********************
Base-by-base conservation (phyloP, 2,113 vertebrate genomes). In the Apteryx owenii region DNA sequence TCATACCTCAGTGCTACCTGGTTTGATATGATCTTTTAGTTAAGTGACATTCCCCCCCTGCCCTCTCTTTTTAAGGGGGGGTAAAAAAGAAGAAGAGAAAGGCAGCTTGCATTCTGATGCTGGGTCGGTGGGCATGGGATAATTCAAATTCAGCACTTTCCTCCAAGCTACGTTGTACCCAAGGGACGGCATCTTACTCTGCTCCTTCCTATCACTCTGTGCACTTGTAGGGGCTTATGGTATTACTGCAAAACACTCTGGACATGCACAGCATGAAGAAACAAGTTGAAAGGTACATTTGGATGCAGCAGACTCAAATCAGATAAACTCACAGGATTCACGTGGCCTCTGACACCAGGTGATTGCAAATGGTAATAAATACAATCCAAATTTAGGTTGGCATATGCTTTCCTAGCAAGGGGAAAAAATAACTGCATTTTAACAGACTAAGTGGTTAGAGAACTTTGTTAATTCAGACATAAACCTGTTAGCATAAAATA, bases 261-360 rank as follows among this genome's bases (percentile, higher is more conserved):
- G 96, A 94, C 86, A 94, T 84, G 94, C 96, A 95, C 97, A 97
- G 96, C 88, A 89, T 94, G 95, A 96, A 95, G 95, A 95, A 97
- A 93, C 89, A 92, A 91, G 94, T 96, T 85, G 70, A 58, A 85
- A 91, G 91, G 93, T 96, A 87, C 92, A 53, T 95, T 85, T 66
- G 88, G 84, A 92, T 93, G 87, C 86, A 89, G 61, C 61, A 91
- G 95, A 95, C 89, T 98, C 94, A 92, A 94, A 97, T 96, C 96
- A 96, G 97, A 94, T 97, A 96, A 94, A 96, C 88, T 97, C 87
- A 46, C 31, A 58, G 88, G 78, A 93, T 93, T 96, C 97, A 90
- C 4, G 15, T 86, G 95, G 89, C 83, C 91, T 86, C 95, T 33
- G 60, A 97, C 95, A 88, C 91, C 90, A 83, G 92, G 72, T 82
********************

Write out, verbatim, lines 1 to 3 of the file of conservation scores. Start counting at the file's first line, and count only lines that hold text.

Base-by-base conservation (phyloP, 2,113 vertebrate genomes). In the Apteryx owenii region DNA sequence TCATACCTCAGTGCTACCTGGTTTGATATGATCTTTTAGTTAAGTGACATTCCCCCCCTGCCCTCTCTTTTTAAGGGGGGGTAAAAAAGAAGAAGAGAAAGGCAGCTTGCATTCTGATGCTGGGTCGGTGGGCATGGGATAATTCAAATTCAGCACTTTCCTCCAAGCTACGTTGTACCCAAGGGACGGCATCTTACTCTGCTCCTTCCTATCACTCTGTGCACTTGTAGGGGCTTATGGTATTACTGCAAAACACTCTGGACATGCACAGCATGAAGAAACAAGTTGAAAGGTACATTTGGATGCAGCAGACTCAAATCAGATAAACTCACAGGATTCACGTGGCCTCTGACACCAGGTGATTGCAAATGGTAATAAATACAATCCAAATTTAGGTTGGCATATGCTTTCCTAGCAAGGGGAAAAAATAACTGCATTTTAACAGACTAAGTGGTTAGAGAACTTTGTTAATTCAGACATAAACCTGTTAGCATAAAATA, bases 261-360 rank as follows among this genome's bases (percentile, higher is more conserved):
- G 96, A 94, C 86, A 94, T 84, G 94, C 96, A 95, C 97, A 97
- G 96, C 88, A 89, T 94, G 95, A 96, A 95, G 95, A 95, A 97